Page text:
World Bank Group President Flags Sanitation as Key Priority for Ending Poverty
April 11, 2014
Kim urges world leaders to tackle poverty through increasing access to improved sanitation
WASHINGTON, April 11, 2014 – World Bank Group President Jim Yong Kim today, at a meeting with global ministers of finance, water and sanitation, called on world leaders to take urgent action to provide access to basic sanitation services for their citizens, as a means to fight poverty. The remarks come ahead of the IMF-World Bank Group Spring Meetings.
“We’re here today to prevent millions of needless deaths of people – most of them poor children – who die because of a lack of sanitation,” said Kim.
An estimated 2.5 billion people lack access to functioning toilets or sanitary means of disposing human feces. This includes the 1 billion people who practice open defecation near rivers and fields, spreading germs from human waste through food, water, and washing of clothes. The resulting diarrheal disease leads to the deaths of thousands of children every day, and countless other negative impacts like child stunting. The economic impacts from morbidity, health, and environmental and industry losses are equally staggering. And, despite almost 1.9 billion people gaining access to toilets or latrines since 1990, sanitation remains one of the most off-track Millennium Development Goals globally.
Kim noted that the World Bank Group can’t reach its goals -- ending extreme poverty by 2030 and boosting shared prosperity for the poorest 40 percent -- without fixing poor sanitation, which is directly linked to poverty.
“The World Bank Group is committed to doing our part, both in financing and improving delivery,” said Kim. “Our newly appointed Senior Director of the Water Practice, Junaid Ahmad, will work with finance ministers and all other stakeholders to develop a plan for sustained global focus and commitment for sanitation and water for all. We’ll team up with ministers of education to put sanitation facilities in every school; with ministers of health to add sanitation to health and nutrition programs; and with ministers of agriculture, the environment, and urban planning to include basic sanitation in their plans and programs that target the poor,” he said.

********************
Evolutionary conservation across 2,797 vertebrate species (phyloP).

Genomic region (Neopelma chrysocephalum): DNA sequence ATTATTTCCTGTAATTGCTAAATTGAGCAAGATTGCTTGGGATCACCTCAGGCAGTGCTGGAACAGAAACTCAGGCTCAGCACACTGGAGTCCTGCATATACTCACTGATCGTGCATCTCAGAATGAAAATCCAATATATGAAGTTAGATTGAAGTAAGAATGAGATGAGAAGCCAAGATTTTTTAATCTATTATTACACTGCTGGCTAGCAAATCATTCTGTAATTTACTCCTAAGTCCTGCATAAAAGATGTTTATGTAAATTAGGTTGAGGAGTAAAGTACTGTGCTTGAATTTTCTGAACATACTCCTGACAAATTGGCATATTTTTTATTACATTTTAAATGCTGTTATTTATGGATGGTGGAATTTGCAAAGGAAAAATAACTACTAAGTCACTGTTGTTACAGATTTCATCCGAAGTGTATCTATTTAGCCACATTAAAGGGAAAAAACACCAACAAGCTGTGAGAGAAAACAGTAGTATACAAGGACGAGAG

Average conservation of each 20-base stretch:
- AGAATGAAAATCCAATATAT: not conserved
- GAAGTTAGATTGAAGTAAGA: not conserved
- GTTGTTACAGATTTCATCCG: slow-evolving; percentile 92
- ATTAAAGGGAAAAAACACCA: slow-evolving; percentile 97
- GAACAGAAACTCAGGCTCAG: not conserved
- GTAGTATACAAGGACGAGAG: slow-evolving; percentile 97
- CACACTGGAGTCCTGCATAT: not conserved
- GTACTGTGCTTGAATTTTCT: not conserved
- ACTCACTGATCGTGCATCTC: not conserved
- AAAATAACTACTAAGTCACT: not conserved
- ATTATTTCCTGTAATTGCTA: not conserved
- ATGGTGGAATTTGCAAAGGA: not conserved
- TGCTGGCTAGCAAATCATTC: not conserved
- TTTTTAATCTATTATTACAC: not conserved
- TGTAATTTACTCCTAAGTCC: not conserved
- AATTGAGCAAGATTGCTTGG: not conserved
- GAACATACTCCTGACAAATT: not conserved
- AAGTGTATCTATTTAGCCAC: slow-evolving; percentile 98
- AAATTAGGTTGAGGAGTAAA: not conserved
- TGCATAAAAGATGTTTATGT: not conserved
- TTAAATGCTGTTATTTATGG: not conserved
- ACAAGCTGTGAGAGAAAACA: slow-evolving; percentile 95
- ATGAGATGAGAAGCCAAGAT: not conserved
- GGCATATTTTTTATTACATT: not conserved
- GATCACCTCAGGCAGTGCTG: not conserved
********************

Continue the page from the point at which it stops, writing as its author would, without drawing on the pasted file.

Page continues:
He said the World Bank Group will strengthen its role in creating and sharing knowledge, working with public and private sector partners, and civil society. He added that the experience of NGOs like BRAC in Bangladesh and the Kenya Water for Health Organization can provide greater insight.
Kim also noted that the United Nations has laid important groundwork to raise global awareness and set goals around this critical issue. He said the UN and World Bank Group will leverage their combined strength, and align with organizations like WaterAid, Toilet Hackers, Global Poverty Project, and ONE DROP.
Kim added that the World Bank Group will broaden stakeholder engagement, including with leaders from the private sector, who are eager to understand their piece of the science of service delivery. The World Bank Group is already in discussions with companies about how private sector financing and knowledge can be mobilized to improve sanitation.
Over the last seven years, the World Bank Group has committed an average of over US$3 billion a year to water and sanitation services, and is the largest multilateral financier for water and sanitation.
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